Welfare claimants who have been overpaid by or who have defrauded the Department of Social Protection will have up to €28 a week automatically deducted from their dole payments under new budget rules being passed this week.
About €92m was overpaid to claimants last year, 40% or nearly €37m of which is estimated to have been claimed fraudulently, says the department.
The rules being applied by Joan Burton’s department will see those repaying the department banned from claiming emergency payments.
The changes, under the Social Protection Bill — to be voted on by TDs this week — are part of overall budgetary plans to save an extra €60m through fraud control and overpayment measures.
Section 13 of the bill — published yesterday — makes changes to the recovery of social welfare overpayments by way of weekly deductions from a person’s social welfare entitlements. It adds: “Section 13 allows for a deduction of an amount of up to 15% of a liable person’s relevant personal weekly rate of social welfare payment for the purpose of recovering an overpayment.” This would amount to €28 being deducted from the average adult’s jobseekers’ allowance claim of €188.
The bill also stipulates that a dole claimant cannot “compensate for any overpayment deduction” by then going on to claim a supplementary welfare allowance, which is an emergency type of fund used for rent or bills for people with little income or where they are awaiting the payment of a claim.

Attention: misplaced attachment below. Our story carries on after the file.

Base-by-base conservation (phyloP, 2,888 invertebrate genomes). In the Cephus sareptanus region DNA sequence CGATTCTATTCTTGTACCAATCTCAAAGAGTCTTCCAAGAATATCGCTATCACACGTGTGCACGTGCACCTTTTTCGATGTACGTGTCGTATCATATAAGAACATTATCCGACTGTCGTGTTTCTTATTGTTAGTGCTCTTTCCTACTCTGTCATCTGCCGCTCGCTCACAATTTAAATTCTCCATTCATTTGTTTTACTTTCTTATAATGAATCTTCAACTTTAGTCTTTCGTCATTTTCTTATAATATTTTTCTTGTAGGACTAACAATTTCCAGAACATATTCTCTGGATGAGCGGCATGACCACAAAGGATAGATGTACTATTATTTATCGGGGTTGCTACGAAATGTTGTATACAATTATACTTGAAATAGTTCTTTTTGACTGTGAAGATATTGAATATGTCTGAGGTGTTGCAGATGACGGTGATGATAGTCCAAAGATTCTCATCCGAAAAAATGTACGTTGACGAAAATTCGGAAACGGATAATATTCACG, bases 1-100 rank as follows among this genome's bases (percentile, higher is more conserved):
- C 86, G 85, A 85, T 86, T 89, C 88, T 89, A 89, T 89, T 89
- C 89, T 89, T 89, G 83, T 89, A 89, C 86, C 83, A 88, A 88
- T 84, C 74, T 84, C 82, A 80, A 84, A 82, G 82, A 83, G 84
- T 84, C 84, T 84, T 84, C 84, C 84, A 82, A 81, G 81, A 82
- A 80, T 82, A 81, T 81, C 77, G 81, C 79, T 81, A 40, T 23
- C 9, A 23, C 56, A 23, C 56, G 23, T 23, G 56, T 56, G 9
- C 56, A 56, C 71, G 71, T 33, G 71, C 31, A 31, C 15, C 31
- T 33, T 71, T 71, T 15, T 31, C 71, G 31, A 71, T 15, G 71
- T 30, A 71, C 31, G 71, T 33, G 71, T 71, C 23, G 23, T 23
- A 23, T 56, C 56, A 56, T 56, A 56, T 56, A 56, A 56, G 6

The Irish National Organisation of the Unemployed said it had concerns the deductions would be too much for some. Its head of policy, Bríd O’Brien said: “Overpayments can result from miscommunication, misunderstanding or errors on both sides of the counter as well as from fraud. It happens on a fairly regular basis to a variety of people. If that [the claim] is the only means you have coming in, it [the 15% deduction] could be quite a hit, especially if you’re also facing one from child benefit.”
The crackdown on welfare overpayments comes as a report today from the ESRI highlights the important role played by welfare payments and other social support funds in lifting jobless households out of financial poverty.
The report found the percentage in jobless households increased very rapidly after the start of the recession, from 15% in 2007 to 22% in 2010 — a period spanning economic growth and deep recession.
The percentage in Ireland is now double the average across Europe.
The research institute’s report reveals that the risk of living in a jobless household is higher for people with low levels of education, in lone-parent households and in households where an adult has a disability. Over one third of those in jobless households were children and nearly a fifth were adults with a disability, it found.
The research was based on statistics examined between the years 2004 and 2010.
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